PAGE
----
Renovating your home is a stressful experience at the best of times – anyone who has embarked on a domestic makeover knows that from start to finish, there is always going to be an air of pressure about the experience. This is natural because while you are renovating, your life is somewhat in flux – and so it is in your best interests to keep the mistakes to an absolute minimum because they will simply add time to that period of flux.
It should be said, then, that before you embark on any renovation project – and that’s before you do anything, including buying the necessary materials – you know what you must do, and just as importantly what you mustn’t do. When you know how to avoid the mistakes which hold back so many renovations, you’ll be in a much better position to make quicker choices, complete work in a timely fashion, and be finished with the work ahead of schedule. Let’s run down the list of things you must keep in mind…
Avoid rushing anything
Yes, we mentioned above that everyone wants the process to be finished as soon as possible, and so a piece of advice like this might seem counter-productive. You do want the process to be finished in good time, but if ever there were a time when the phrase “more haste, less speed” was appropriate, now is it. Consider what you’ve got to do and go through it step-by-step. That includes procurement of materials for the makeover – start with a list of everything you need to do, and consider what you’ll need to buy. Then work down that list point by point, getting the best price you can to avoid wasting money.
A key point is to ensure that you are buying the right size of everything. When you get into business mode, it’s easy to look at an online store and just add everything to your basket without pausing. That serves you well only up until you open the package when it is delivered and see that the paintbrushes you have ordered are retouching brushes for smaller projects, the paint you’ve bought to finish a bathroom is actually a tester pot, and that you’ve bought silicone sealant but not the gun you need in order to apply it.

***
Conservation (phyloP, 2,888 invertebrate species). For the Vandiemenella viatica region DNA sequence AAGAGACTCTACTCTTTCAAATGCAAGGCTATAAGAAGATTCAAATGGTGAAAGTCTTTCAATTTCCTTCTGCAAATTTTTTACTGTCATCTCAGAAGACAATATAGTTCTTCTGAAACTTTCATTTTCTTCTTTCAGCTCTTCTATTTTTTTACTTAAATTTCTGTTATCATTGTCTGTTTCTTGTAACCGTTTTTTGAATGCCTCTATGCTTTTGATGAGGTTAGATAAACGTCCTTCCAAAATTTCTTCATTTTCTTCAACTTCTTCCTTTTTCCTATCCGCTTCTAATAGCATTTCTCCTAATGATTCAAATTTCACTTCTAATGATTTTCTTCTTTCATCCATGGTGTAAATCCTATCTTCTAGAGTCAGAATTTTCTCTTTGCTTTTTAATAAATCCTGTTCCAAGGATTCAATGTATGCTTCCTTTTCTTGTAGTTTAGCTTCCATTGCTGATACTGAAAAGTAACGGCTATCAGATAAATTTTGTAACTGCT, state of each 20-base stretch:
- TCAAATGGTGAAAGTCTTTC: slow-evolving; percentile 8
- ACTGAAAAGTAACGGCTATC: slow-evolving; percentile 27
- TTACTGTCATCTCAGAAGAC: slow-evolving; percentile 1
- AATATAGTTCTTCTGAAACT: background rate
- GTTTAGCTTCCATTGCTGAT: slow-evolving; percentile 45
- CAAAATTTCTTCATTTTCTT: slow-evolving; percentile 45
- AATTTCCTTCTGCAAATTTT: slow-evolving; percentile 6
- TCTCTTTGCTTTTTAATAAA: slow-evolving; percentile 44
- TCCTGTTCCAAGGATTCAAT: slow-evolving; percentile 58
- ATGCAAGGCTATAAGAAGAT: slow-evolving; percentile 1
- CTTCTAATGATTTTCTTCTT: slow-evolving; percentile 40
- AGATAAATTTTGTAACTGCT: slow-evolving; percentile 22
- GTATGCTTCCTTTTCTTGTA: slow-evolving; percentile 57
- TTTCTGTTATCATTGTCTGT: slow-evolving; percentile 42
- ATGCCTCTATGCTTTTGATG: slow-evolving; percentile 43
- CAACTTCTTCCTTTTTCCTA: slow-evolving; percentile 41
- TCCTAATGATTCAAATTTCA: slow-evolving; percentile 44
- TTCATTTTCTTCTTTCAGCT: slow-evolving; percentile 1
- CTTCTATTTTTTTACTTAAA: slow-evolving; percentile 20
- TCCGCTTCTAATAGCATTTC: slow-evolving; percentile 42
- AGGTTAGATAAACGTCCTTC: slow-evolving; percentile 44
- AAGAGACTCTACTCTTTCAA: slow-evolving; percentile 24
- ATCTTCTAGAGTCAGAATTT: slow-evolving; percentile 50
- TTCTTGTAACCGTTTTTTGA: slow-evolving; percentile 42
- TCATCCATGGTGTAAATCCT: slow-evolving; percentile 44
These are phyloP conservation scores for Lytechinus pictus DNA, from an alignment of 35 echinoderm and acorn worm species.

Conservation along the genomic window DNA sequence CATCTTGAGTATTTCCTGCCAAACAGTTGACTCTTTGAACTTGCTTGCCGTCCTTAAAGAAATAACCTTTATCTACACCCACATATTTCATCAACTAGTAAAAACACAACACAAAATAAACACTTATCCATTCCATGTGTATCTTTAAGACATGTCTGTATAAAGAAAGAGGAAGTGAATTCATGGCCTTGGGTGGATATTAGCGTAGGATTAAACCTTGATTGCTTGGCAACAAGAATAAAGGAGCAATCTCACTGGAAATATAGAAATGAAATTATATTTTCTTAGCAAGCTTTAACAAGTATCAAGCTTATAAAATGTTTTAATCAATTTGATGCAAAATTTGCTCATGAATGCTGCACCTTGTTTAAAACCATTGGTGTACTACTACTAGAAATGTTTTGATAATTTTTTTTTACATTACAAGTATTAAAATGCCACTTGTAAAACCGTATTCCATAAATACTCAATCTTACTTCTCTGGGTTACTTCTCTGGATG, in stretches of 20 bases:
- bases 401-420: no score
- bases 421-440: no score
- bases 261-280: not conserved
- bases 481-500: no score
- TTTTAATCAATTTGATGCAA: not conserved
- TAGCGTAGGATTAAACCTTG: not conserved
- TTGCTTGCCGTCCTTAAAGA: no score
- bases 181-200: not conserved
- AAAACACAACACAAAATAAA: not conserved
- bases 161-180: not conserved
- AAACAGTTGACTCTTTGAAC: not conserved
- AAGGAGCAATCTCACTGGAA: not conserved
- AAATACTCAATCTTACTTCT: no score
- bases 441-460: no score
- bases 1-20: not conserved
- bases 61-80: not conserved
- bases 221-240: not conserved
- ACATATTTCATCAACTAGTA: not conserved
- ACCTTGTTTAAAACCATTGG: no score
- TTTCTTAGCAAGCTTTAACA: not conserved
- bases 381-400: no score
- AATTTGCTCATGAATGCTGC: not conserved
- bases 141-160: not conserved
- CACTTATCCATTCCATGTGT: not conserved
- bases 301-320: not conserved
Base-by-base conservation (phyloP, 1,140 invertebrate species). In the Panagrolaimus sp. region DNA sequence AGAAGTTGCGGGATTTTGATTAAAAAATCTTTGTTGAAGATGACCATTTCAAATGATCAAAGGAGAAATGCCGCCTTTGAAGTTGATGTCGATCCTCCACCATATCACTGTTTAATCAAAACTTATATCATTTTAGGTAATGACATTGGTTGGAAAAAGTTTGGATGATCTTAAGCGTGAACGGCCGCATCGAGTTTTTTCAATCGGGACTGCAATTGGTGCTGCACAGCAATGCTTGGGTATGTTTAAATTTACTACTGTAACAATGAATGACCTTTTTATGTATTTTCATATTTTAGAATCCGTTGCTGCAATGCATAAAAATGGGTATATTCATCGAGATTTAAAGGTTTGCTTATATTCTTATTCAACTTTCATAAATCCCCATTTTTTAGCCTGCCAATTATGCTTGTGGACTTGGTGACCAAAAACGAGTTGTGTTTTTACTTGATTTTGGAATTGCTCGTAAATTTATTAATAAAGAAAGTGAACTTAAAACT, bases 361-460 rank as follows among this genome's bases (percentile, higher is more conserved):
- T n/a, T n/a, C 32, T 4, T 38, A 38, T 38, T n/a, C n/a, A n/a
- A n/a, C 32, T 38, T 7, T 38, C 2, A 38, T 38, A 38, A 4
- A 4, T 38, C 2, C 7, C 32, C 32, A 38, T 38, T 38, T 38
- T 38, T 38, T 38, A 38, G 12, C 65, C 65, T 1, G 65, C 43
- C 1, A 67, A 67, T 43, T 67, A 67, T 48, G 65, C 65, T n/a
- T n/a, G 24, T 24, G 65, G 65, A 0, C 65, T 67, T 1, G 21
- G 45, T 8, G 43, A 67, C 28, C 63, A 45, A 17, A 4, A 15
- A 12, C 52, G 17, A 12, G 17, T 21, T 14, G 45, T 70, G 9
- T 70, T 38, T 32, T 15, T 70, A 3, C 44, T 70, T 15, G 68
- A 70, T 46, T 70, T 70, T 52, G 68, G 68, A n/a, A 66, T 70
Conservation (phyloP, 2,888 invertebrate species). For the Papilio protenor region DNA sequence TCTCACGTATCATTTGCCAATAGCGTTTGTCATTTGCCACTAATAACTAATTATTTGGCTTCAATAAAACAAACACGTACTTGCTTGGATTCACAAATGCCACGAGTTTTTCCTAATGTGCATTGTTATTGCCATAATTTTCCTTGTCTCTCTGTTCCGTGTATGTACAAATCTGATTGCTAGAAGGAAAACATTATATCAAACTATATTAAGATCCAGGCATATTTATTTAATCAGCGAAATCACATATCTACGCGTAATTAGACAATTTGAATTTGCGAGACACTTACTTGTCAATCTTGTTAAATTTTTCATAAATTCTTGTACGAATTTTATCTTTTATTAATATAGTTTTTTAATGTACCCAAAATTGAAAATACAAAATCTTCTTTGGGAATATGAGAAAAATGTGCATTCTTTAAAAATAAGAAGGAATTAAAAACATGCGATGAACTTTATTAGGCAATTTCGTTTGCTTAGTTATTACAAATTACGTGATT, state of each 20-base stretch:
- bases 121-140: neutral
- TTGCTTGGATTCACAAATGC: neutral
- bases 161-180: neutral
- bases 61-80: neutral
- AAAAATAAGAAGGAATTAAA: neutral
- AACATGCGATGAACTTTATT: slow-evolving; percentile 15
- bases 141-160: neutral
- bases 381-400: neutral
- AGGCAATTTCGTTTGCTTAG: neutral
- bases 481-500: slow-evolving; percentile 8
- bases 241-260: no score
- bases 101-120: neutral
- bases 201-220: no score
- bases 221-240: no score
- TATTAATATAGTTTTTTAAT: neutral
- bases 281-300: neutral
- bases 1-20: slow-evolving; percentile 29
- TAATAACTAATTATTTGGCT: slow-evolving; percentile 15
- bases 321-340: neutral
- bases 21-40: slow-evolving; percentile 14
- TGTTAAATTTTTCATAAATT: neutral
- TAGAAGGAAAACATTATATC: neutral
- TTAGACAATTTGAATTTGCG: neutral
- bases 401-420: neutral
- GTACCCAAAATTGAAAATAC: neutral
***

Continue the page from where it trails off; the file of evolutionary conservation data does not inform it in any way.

Once you’ve got everything you need and are embarking upon the work itself, remember that rushing anything will end up with more mistakes and a longer period spent working. If you’re painting anywhere, make sure masking tape is applied everywhere it needs to be, dust sheets are on furniture, and that everyone involved in the work knows what they’re supposed to be doing. For instance, if two people are painting, they should start at opposite ends of the room. This way, they won’t replicate each other’s movements and should arrive at the halfway mark at around the same time.
If you hire a contractor, work with them
It may be that you choose to have most of the work in a renovation done by an expert – a perfectly sensible choice, and one which should ensure that everything is done neatly and well within a time schedule. If you do make this decision, don’t make the mistake of giving vague instructions, asking for a quote and just accepting what the contractor says. That will inevitably lead to disagreements further down the line, which will delay work, see whole areas need to be redone, and cost you more money.